May 2005
Volume 46, Issue 13
Free
ARVO Annual Meeting Abstract  |   May 2005
Opsin Resists Oxidative Damage During Retinal Degeneration
Author Affiliations & Notes
  • S.J. Fliesler
    Ophthalmology and Pharmacol. & Physiol. Sci.,
    Saint Louis Univ School of Med, Saint Louis, MO
  • M.J. Richards
    Ophthalmology,
    Saint Louis Univ School of Med, Saint Louis, MO
  • B.J. Kapphahn
    Ophthalmology, University of Minnesota, Minneapolis, MN
  • D.A. Ferrington
    Ophthalmology, University of Minnesota, Minneapolis, MN
  • Footnotes
    Commercial Relationships  S.J. Fliesler, None; M.J. Richards, None; B.J. Kapphahn, None; D.A. Ferrington, None.
  • Footnotes
    Support  NIH Grant EY07361 (SJF), EY14176 (DAF), and Research to Prevent Blindness (SJF and DAF)
Investigative Ophthalmology & Visual Science May 2005, Vol.46, 3178. doi:
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      S.J. Fliesler, M.J. Richards, B.J. Kapphahn, D.A. Ferrington; Opsin Resists Oxidative Damage During Retinal Degeneration . Invest. Ophthalmol. Vis. Sci. 2005;46(13):3178.

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      © ARVO (1962-2015); The Authors (2016-present)

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Abstract

Abstract: : Purpose: Lipid and protein oxidation have been implicated in a variety of degenerative disease processes, including those involving the retina and brain. Previously (Richards et al., ARVO 2003), using a rat model of Smith–Lemli–Opitz Syndrome (SLOS) with progressive retinal degeneration, we showed a correlation between lipid hydroperoxide (LPO) accumulation and retinal degeneration, which was exacerbated by exposure to intense constant light ("light damage"). Here, we evaluated oxidative damage of opsin, the predominant rod outer segment (ROS) membrane protein, during retinal degeneration under conditions of light damage and in the rat SLOS model. Methods: Sprague Dawley rats were treated with AY9944, an inhibitor of the affected enzyme in SLOS, as previously described (Fliesler et al., Arch. Ophthalmol. 122:1190, 2004) for up to 11 wk; control litters received no drug. All animals were maintained under dim cyclic light(12L:12D, 20–40 lux) and fed a cholesterol–free diet and water ad lib. Pairs of animals were exposed for 24 h to intense green light (1700 lux, 490–580 nm), while the unexposed cohort was kept in darkness for 24 h. ROS were prepared from pairs of retinas for each condition. In parallel groups, one eye of each animal was taken for morphological analysis. ROS proteins were resolved by 1D SDS–PAGE. One gel from each group was silver–stained (SS) while companion gels were blotted and probed with antibodies to opsin, 4–hydroxynonenal (HNE), and nitrotyrosine (NT). Results: SDS–PAGE (SS gels) of control and SLOS ROS (N=4/group.) showed opsin monomer (Mr ∼39 kDa) as the dominant protein. Corresponding blots showed a few HNE–positive bands in control ROS, with additional, more intense bands in SLOS ROS. However, opsin was not HNE–positive. In contrast, no differences in the number or intensity of NT–positive bands were observed in control vs. SLOS ROS; also, opsin was not NT–positive. Light damage (confirmed morphologically) produced additional immunoreactive bands (particularly for NT), but no immunolabeling of opsin was observed. Conclusions: Opsin is resistant to oxidative damage induced by either intense light or under conditions that mimic SLOS. This finding tends to exclude oxidative damage of opsin as a primary event in the etiology of these retinal degenerations.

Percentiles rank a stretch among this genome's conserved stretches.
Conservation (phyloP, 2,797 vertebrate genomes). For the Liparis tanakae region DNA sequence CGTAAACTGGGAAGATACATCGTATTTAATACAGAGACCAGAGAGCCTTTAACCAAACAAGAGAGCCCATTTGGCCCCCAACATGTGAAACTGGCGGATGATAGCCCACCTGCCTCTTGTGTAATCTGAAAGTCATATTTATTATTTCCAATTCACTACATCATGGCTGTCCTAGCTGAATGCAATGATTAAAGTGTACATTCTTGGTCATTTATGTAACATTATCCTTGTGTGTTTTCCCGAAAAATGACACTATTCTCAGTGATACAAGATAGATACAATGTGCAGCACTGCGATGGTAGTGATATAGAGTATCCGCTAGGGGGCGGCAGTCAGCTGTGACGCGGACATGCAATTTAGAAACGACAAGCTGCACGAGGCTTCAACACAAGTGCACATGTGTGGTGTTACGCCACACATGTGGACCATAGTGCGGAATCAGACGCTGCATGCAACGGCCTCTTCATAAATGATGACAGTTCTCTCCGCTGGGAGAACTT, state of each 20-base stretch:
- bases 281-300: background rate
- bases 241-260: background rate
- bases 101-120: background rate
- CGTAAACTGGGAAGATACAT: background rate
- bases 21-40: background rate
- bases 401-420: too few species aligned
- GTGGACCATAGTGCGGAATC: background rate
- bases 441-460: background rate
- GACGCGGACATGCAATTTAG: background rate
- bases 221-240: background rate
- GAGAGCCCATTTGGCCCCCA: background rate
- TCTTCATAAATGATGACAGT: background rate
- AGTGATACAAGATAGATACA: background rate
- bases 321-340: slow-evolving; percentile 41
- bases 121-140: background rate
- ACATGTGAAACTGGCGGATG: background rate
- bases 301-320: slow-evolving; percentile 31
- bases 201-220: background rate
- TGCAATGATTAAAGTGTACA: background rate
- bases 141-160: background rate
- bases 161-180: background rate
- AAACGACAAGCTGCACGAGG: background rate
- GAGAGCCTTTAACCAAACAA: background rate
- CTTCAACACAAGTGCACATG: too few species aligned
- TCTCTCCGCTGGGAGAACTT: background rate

Keywords: opsins • protein modifications-post translational • oxidation/oxidative or free radical damage 
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